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Mental health problems can do many things to a person: bring feelings of shame, embarrassment, stop you stepping outside your front door. Most of all, it makes me lose a sense of who I am. It stops me from doing things I want to do, from saying what I want to say. But only if I let it.

It is time to regain my voice, to speak out against the feelings of doubt and fear that make it seem impossible. Here are some of the things I wish I could say to the people around me.

Dear Stranger,

Thank you for looking the other way as I sit on the station platform, a table in a café, a bench in the park, with my head in my hands, foot tapping incessantly on the floor while I breathe deeply. In these moments, I would love nothing more than to disappear, and you turning your head allows me to do just that — to remember that what is happening to me is not a big deal helps me fade into the background, feel normal, feel like part of the world.

Dear Friend,

Thank you for not judging me. Thank you for taking me away from triggering situations and getting me to a safe space. Thank you for noticing when something is wrong and asking if I’m all right, seeing past my pathetic response. You know just what to do to make me laugh, to make me realize a phase of bad anxiety is exactly that, a phase, merely another bump in the road. I would have forgotten all the good in life without you, all the things I love and new things to learn to love. If I don’t want to do something because I am not well, you understand and do not question it. Even if I don’t want to talk, knowing you’re there should I need to is more than enough. It’s like having an army behind me.

Dear Mum,

Thank you for helping me piece my life back together – until you helped me do it, I didn’t realize how broken it was. Thank you for pushing me to stand on my own two feet while still being there behind me to support me if I take a step back. Thank you for teaching me it’s all right to fail and that I will get to where I want to be so long as I try hard. You’ve helped me in ways you wouldn’t even understand, and for that I will always be grateful.

Dear Dad,

Thank you for trying to understand, even though it involved changing your whole outlook on life. Thank you for knowing when I didn’t want to talk about it and that a simple hug was enough. Thank you for looking after me and showing me there are decent people in the world who can understand if they try hard enough,

Dear Family,

I know it was difficult to grasp what was happening at first with so little information. I won’t lie, your first attempts at help made me want to punch myself in the face. You tried to lecture me about my own problems as if you knew my mind better than I did. But you realized you were wrong. Thank you for making an effort to understand, and cater for my needs. Especially you, Grandad. Thank you for standing up for me and letting me know I’m not the only one to go through these situations. It has made us all the closer.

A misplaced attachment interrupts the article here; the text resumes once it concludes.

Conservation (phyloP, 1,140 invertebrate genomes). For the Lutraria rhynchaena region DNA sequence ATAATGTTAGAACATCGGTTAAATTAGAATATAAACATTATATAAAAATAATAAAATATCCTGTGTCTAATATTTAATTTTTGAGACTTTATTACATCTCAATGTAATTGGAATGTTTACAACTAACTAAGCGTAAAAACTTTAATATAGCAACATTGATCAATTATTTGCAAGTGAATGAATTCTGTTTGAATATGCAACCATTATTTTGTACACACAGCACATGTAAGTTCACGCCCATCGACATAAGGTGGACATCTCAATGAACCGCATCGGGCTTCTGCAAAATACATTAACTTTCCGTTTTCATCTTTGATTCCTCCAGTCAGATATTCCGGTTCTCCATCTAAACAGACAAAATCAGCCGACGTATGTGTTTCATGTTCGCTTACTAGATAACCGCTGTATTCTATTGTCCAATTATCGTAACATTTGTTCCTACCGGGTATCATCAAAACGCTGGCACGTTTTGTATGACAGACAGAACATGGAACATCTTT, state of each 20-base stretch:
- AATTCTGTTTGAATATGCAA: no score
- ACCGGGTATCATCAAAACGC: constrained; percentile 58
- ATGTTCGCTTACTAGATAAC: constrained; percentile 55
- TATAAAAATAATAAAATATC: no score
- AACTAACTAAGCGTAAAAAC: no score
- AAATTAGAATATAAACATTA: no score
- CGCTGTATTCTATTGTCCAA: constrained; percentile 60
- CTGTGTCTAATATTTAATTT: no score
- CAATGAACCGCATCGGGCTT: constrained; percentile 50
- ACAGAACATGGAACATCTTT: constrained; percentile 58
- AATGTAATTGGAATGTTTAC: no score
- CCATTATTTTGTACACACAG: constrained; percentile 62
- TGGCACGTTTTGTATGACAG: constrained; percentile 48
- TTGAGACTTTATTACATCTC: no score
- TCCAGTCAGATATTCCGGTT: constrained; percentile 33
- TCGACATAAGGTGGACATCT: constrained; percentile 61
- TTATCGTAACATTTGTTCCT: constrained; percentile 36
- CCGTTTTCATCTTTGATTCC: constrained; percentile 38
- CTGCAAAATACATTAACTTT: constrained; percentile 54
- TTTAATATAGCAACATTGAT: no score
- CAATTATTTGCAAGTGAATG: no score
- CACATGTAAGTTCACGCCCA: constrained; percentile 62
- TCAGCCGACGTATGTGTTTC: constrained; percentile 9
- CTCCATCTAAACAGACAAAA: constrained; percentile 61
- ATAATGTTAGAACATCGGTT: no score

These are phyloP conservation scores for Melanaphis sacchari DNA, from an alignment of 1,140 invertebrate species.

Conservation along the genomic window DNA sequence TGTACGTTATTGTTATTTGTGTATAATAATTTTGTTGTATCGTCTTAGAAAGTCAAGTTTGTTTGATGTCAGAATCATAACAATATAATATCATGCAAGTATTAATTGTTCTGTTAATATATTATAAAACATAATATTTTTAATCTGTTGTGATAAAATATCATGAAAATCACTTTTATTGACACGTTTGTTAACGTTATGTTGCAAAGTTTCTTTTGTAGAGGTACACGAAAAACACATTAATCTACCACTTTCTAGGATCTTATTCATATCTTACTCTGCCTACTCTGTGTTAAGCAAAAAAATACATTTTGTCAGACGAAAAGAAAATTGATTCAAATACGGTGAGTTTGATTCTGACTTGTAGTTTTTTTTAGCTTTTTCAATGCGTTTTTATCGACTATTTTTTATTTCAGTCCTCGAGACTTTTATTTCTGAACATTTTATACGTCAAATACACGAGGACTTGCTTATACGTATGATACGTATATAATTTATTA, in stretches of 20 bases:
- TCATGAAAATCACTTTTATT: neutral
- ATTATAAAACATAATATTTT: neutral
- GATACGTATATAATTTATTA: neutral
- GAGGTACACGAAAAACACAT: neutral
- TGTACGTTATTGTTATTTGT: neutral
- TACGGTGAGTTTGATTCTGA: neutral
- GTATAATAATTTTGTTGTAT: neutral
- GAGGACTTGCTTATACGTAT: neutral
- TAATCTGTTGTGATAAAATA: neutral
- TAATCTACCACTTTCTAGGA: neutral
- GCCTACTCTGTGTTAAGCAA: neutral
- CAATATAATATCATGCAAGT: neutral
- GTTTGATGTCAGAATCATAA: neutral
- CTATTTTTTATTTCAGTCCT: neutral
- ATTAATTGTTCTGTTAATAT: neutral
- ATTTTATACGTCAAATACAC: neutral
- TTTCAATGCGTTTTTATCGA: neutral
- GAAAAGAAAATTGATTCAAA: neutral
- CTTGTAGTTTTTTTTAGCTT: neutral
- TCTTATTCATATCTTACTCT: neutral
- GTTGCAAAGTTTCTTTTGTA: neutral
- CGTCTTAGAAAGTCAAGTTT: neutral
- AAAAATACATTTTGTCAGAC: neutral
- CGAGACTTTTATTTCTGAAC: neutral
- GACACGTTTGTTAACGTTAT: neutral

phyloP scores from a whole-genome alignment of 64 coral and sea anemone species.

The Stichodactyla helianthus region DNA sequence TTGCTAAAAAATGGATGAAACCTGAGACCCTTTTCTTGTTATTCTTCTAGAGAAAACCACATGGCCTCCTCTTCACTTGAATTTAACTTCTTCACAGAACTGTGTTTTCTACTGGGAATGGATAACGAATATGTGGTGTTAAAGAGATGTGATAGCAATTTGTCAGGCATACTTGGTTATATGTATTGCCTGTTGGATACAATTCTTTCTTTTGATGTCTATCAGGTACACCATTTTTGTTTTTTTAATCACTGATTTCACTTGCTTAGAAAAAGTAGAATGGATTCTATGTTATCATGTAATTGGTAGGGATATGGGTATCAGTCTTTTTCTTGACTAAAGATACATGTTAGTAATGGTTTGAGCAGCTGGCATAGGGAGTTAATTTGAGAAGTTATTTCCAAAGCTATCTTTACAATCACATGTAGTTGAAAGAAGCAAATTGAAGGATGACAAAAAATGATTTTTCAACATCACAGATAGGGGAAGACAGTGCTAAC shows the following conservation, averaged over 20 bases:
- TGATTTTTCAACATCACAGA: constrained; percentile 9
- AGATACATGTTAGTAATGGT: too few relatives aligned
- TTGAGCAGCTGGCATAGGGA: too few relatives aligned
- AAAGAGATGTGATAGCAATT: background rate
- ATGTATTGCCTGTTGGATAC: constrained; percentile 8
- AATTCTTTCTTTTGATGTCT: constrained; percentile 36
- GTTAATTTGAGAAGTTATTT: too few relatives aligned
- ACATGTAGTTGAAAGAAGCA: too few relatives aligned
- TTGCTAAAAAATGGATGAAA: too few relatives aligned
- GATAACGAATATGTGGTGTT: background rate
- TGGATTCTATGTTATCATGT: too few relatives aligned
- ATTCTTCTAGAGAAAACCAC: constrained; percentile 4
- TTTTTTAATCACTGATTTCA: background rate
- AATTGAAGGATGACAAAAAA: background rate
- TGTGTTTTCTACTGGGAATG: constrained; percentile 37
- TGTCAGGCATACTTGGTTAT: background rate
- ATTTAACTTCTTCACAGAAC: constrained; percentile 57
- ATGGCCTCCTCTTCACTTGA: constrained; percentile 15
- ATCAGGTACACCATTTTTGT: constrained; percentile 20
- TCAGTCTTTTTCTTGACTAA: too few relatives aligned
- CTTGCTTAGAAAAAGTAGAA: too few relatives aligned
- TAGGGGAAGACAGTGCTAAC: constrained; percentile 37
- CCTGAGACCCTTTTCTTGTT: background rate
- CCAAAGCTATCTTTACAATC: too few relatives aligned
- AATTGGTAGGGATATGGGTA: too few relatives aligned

Dear Boyfriend,

You didn’t know me before this all started. I used to sometimes think I wish you had – you’d see how different I was, going about life in my slightly odd but care-free manner. I probably wouldn’t even seem that different – I still sing to myself when I walk down the street, I still watch embarrassing TV programs, I still really want to have the perfect slow dance. But a lot has changed, not that you would necessarily notice – it’s all on the inside, most of which I try to hide from you. Except, because of you, I know I don’t need to hide it. Thank you for teaching me to acknowledge the traits of my anxiety make me who I am. You tell me you love those parts of me, that they make me kind and caring of others. And I’m slowly starting to believe it. Thank you for holding my hand when I didn’t even know I needed it and never letting go. Thank you for walking beside me and encouraging me to take steps I never thought I could. But most of all, thank you for staying when so many others wouldn’t. Knowing you’re there makes me want to be better, for us and our future.

Dear Anxiety,

Thank you for making my life difficult because you have taught me to fight for what I want and never stop until I have it. You make me accomplish that little bit more than everyone else in getting there. Thank you for telling me not to do things because it makes me want to do them even more. Nothing feels as amazing as proving you wrong and showing I can do whatever I want. Thank you for making me overthink things because you allow me to put plans in place to keep you at bay and take control.

Thanks to you, I’ve learned who I am and more importantly, who I want to be. You’ve made me realize what I love about myself and what I need to change. You’ve made me realize who I am grateful to have in my life and who is not worth my time. You’ve made me remember why I wake up every morning and fight as hard as I do – for everyone around me.